The Vogelbescherming (society for the protection of birds) – masters at combining photos of beautiful birds with depressing stories – asked me to devise information panels for a meadowland bird protection project in the Bovenkerkerpolder between Amstelveen and Uithoorn. Dairy farmers have set up their own dairy factory there, and the proceeds pay for measures that help meadowland birds. And that’s not exactly the only link between farmer and bird.

Harnessing the science

Knowledge about meadowland birds comes from many sources. Ecologists, biologists, water board people and the agricultural academia produce many a report full of jargon and statistics. The information is always created at one party, so even if a concerned citizen can read it at all, they will never see the whole picture.
So that’s my first task: to show the whole thing.
But is that from the perspective of bird conservation, or from that of farmers? You know what, I’ll start in the middle. By everyday concepts: grass, manure, open space and water. This way the reader is engaged. No barriers here. These simple themes form a base to fall back on. So the text can go on to introduce food chains, migration routes and mowing methods. All these different scientific fields are connected by the four basic themes.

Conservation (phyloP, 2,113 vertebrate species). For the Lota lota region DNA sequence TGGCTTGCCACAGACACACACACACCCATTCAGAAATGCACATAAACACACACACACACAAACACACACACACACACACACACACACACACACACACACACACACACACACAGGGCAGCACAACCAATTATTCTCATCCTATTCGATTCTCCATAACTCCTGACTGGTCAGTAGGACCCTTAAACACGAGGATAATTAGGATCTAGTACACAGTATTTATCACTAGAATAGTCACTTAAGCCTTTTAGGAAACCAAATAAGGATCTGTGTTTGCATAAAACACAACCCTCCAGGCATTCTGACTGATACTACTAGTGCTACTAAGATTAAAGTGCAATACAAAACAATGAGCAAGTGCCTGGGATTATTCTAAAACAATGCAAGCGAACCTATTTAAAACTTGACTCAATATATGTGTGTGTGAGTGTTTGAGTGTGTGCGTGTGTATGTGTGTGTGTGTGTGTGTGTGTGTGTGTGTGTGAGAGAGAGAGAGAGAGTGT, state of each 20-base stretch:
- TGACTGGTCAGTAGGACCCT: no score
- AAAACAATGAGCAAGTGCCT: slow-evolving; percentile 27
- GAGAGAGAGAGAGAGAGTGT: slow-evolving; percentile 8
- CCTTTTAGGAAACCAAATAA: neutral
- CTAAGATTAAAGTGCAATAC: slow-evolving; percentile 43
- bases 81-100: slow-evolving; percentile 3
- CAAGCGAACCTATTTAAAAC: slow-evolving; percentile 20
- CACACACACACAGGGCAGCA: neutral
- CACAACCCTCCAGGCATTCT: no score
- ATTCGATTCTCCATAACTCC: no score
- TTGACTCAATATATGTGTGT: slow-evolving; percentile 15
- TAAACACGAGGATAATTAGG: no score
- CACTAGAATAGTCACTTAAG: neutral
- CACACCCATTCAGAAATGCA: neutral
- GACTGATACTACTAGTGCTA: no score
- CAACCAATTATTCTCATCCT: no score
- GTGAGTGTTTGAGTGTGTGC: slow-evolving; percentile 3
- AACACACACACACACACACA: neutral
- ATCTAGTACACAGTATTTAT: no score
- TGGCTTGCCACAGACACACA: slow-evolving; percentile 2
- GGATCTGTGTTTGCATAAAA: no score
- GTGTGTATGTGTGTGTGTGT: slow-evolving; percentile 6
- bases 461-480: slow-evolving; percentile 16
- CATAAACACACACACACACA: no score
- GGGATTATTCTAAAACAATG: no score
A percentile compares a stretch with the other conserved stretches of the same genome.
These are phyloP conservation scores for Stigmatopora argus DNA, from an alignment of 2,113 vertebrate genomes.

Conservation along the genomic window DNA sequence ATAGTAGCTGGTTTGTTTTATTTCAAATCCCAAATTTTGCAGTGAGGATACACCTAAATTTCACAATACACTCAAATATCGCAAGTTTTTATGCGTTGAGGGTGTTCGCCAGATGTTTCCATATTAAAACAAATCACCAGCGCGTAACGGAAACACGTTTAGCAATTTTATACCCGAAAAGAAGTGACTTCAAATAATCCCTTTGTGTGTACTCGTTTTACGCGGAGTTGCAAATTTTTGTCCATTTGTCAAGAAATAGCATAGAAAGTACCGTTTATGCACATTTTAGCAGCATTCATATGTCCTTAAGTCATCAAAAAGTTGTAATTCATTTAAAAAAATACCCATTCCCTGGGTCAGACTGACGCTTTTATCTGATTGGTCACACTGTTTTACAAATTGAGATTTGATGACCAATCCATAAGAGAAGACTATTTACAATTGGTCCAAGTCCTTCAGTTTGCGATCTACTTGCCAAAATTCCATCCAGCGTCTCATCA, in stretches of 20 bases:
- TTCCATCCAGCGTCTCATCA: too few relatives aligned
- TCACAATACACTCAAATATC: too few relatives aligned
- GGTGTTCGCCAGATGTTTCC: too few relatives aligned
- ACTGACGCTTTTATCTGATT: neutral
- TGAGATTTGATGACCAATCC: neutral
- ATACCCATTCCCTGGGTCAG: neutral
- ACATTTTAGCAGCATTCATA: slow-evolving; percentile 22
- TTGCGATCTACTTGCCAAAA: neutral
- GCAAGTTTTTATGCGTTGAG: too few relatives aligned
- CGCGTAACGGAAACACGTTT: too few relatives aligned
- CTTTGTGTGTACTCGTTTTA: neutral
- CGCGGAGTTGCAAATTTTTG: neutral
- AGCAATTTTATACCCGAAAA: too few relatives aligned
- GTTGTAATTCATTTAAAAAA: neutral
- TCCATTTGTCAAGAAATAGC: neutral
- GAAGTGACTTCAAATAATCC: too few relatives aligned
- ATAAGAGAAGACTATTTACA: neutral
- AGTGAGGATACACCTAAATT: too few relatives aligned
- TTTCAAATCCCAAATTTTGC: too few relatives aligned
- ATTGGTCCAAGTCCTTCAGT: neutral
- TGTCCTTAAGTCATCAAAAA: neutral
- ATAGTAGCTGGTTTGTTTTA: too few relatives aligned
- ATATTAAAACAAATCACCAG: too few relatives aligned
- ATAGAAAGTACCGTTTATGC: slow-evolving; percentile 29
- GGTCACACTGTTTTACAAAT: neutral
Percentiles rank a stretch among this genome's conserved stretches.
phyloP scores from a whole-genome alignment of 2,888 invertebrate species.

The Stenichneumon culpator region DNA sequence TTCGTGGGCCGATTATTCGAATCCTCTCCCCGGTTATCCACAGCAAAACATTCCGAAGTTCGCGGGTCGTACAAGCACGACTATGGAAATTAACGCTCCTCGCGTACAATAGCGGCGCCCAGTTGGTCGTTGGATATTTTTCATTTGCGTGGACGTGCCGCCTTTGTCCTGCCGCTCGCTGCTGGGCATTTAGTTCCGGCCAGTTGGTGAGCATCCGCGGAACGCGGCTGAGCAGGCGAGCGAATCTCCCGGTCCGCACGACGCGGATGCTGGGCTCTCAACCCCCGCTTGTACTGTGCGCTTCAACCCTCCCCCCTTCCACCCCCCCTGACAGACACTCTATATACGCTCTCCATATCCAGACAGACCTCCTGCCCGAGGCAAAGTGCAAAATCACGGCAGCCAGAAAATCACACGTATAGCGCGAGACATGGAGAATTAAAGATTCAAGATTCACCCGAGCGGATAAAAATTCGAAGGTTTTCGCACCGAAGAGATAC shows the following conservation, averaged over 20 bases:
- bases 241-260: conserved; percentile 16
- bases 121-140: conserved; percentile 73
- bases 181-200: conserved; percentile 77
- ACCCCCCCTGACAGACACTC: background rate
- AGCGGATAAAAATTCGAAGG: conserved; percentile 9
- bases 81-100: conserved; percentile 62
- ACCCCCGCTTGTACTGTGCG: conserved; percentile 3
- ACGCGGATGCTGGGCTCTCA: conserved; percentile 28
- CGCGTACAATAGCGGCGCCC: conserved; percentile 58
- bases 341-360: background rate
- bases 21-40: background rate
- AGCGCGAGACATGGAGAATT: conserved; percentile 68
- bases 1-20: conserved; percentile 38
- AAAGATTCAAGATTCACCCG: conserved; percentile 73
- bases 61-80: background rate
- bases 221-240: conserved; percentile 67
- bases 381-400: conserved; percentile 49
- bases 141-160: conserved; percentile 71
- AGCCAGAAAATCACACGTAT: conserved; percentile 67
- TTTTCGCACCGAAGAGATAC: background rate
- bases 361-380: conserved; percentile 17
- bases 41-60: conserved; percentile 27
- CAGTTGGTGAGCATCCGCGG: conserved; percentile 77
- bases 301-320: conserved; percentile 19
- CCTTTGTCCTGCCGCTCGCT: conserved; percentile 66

The reader (both farmer and bird lover) hooks into a simple concept. Open space, manure, water and grass. Let’s go deeper.

Traditional nature information starts with an animal, a bird in this case, and puts that at the top. The farmer dangles somewhere at the bottom. In this project, the four simple concepts from the landscape give farmer and bird equal importance.

Actually, we are asking the visitor to determine his or her position on the matter. That’s really just politics. The Bird Conservancy wants the slide all the way to the right, and it will only succeed if farmers can see the point.

Using art

It would be crazy not to use the beauty of the birds in this story. They lend their charisma to the panels, and you can spot them from afar. An attractive panel promises that you are going to find out something worthwhile. There’s tension between the protagonists (the birds and the farmers): who gets it the way he wants it? What situation would you prefer, as a reader and visitor? Spatial information (about mowing, water levels or where the chicks move in case of danger) is explained through drawings. There’s bits of candy: flowers, insects, the labels attached to the illustrations and diagrams, the beautiful names the flowers have. All these drawings allow the text to be nice and short.

Showing the consequences

The information and drawings are recognizably “green,” but it is not the usual marketing with big logos on it. The Bird Conservancy says: our organization sees the other party as equals. Readers who are not conservationists are not deterred. But the first sentence of the panel on grass does say, “The milk is too cheap”. As far as I am concerned, this is a fact (I put this sentence on it and glad it was not deleted). The observation “what the farmer wants is at odds with what the bird needs” is specified here: “what the farmer wants is what the consumer asks of him.”